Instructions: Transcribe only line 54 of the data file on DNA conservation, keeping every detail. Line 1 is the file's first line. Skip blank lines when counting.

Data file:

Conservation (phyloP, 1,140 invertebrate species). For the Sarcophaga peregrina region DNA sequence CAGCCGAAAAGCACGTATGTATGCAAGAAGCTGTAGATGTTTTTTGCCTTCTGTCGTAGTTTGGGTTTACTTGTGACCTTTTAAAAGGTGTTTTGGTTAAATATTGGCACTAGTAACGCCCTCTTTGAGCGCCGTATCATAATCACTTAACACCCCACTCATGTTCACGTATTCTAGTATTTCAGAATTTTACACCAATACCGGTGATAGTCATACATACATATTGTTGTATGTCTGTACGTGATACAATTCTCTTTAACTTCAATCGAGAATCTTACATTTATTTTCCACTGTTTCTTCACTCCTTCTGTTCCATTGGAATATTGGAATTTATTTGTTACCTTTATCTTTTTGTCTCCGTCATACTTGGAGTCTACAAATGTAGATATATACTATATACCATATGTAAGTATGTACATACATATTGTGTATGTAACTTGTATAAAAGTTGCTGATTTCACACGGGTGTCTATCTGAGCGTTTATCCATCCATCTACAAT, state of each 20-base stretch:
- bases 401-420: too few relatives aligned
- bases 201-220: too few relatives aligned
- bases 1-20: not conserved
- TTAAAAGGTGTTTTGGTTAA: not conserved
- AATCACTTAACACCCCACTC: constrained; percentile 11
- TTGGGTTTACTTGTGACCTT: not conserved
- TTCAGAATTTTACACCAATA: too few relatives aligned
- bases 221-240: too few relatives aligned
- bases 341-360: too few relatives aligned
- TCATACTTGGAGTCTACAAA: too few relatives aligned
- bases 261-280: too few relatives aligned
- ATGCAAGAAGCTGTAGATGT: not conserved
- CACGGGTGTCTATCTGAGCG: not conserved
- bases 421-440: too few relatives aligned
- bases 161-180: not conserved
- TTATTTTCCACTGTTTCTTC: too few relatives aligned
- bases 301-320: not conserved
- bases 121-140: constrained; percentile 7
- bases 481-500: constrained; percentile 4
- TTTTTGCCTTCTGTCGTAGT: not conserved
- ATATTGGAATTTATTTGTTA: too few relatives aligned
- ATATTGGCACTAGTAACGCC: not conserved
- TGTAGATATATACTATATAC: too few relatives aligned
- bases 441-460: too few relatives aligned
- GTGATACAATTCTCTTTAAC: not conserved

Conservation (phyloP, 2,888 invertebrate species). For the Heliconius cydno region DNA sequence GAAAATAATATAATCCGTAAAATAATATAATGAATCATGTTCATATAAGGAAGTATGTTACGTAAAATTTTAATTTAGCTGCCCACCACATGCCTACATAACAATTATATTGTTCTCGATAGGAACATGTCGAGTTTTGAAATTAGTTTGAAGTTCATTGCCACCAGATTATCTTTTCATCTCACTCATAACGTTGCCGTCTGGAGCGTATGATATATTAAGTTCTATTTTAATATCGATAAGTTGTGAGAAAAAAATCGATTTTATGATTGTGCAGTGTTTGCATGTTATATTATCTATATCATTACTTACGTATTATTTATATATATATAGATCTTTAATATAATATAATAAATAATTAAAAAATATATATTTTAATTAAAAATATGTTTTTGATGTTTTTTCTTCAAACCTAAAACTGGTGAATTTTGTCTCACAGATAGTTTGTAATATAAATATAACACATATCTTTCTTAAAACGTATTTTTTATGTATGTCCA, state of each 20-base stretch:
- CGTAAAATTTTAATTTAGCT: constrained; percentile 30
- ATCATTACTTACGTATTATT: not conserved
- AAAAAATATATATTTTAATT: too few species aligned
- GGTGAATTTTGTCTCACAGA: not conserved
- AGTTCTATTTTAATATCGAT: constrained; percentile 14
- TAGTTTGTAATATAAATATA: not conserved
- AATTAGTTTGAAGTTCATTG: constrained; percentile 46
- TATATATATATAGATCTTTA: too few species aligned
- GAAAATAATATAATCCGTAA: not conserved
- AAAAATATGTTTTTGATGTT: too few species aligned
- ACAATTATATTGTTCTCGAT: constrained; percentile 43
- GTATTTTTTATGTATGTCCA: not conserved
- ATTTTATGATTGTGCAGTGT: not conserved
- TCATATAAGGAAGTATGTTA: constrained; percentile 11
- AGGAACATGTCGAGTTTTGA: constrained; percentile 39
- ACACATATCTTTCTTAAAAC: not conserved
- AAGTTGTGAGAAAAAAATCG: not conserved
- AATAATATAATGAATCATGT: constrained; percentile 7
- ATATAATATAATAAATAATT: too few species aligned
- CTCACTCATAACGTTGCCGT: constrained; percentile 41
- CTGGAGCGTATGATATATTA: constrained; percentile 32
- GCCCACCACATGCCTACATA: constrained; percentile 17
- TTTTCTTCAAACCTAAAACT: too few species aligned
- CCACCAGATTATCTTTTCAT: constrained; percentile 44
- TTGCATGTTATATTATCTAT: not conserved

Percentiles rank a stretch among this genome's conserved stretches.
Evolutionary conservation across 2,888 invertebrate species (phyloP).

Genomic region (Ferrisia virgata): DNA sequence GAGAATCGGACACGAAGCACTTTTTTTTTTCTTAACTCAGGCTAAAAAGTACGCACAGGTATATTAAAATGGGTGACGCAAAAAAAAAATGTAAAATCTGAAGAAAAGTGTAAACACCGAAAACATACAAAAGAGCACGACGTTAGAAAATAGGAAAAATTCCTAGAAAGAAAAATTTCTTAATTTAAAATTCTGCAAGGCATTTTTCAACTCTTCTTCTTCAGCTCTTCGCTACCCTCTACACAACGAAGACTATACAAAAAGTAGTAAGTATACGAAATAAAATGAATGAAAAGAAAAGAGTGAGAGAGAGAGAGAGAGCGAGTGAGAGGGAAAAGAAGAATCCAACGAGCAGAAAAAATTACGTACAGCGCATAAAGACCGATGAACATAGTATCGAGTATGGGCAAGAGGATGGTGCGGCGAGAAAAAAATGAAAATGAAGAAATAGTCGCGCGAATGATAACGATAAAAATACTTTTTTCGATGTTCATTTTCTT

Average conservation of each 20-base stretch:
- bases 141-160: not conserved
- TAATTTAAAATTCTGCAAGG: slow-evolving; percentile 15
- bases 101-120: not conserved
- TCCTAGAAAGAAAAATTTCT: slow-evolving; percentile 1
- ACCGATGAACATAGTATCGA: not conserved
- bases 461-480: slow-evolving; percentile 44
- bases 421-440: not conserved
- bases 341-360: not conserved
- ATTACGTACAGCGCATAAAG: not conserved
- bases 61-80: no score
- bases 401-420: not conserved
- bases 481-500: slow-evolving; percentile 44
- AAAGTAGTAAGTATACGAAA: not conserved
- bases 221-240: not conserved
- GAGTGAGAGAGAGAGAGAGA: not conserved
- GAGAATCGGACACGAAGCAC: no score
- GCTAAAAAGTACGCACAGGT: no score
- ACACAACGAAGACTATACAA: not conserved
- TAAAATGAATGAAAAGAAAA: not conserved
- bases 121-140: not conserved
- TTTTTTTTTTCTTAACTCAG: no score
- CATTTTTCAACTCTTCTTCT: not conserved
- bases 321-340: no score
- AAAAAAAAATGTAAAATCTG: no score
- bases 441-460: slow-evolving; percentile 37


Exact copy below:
Evolutionary conservation across 2,888 invertebrate species (phyloP).